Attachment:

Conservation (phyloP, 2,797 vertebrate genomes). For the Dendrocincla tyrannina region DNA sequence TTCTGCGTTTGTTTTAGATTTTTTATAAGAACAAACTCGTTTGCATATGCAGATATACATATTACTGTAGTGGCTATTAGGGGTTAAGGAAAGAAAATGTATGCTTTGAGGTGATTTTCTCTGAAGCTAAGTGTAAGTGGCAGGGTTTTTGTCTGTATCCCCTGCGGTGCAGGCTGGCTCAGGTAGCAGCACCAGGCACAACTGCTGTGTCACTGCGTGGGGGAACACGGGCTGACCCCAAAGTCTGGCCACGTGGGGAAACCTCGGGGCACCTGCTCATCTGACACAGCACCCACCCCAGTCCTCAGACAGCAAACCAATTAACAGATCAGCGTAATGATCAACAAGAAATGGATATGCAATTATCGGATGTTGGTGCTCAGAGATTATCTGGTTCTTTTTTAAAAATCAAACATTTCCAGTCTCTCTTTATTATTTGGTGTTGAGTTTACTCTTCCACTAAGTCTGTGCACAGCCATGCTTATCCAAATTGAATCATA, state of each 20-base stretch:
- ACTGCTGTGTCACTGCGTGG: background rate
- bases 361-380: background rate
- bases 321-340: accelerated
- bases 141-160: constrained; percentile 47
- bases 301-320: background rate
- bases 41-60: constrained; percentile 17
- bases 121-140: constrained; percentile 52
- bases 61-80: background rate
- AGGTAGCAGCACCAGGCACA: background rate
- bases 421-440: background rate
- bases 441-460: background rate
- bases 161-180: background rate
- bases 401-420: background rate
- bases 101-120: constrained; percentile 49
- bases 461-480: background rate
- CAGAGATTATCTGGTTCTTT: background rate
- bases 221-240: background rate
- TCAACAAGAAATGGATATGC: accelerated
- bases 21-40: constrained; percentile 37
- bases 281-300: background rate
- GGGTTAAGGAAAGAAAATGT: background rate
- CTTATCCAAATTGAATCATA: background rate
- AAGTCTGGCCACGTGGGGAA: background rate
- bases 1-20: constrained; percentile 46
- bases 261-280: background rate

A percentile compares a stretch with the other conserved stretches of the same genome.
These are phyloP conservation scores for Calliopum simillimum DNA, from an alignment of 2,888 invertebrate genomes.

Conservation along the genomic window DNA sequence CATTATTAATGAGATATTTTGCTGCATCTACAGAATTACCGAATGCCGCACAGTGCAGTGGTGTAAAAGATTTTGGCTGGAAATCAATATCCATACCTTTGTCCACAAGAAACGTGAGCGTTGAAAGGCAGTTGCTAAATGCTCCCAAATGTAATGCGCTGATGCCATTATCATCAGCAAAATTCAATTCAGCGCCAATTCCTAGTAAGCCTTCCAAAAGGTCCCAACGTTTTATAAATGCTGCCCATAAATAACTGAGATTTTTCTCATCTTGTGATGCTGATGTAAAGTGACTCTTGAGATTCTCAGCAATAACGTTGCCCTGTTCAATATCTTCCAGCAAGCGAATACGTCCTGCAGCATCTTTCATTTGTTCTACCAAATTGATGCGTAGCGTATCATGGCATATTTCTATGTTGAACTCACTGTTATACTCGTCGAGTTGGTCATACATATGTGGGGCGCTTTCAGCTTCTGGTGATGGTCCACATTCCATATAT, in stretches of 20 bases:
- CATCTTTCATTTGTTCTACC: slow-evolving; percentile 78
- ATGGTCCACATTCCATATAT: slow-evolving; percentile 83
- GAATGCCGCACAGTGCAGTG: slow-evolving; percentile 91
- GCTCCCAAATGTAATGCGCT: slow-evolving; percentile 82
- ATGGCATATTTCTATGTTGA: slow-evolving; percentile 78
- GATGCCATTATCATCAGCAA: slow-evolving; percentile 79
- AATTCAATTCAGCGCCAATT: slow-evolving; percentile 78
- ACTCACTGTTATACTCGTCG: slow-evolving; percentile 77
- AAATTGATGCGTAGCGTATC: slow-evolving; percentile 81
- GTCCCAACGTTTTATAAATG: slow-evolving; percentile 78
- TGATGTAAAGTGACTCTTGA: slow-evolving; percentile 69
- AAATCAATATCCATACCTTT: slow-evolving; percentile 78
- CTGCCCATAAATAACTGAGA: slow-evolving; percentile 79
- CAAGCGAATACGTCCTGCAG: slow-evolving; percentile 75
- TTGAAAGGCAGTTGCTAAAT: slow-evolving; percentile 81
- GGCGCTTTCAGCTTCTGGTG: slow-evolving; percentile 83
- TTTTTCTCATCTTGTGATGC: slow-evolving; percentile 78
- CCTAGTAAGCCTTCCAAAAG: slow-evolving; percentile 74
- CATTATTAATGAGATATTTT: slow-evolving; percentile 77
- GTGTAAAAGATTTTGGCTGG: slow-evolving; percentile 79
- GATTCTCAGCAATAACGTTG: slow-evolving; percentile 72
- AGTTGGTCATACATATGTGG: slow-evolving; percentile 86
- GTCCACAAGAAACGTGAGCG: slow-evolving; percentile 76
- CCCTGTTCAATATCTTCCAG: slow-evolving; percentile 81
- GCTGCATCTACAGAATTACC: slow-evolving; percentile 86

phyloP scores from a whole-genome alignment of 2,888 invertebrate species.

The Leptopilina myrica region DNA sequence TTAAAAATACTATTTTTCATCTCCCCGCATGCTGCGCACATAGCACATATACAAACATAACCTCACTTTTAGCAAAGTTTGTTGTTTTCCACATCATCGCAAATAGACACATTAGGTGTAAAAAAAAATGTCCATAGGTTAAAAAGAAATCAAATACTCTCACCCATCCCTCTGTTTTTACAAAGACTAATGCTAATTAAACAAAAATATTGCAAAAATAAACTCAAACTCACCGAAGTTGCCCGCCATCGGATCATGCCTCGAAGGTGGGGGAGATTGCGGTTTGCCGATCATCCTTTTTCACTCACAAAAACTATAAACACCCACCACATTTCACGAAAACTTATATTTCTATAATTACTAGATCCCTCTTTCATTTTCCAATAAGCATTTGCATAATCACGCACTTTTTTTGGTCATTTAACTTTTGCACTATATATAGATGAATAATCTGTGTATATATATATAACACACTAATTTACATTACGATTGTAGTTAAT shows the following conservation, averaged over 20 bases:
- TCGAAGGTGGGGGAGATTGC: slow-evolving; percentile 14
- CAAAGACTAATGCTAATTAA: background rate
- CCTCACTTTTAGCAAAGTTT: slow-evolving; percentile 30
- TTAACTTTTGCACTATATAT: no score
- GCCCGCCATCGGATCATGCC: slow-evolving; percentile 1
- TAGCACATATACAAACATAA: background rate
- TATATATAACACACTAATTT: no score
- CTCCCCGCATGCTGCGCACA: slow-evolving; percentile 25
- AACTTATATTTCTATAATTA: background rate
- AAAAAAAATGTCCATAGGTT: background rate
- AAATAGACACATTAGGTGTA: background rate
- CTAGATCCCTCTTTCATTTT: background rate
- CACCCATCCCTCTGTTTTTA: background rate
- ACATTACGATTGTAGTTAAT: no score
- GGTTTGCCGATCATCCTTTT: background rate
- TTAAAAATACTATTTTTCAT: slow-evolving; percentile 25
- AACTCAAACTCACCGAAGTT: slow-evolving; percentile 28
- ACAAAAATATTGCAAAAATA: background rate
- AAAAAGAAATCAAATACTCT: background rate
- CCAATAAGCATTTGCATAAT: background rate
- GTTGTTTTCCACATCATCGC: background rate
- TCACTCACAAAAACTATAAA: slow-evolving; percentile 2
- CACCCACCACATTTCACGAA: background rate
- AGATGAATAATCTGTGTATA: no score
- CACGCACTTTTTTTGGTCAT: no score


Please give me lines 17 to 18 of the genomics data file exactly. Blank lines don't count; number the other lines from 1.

- CAGAGATTATCTGGTTCTTT: background rate
- bases 221-240: background rate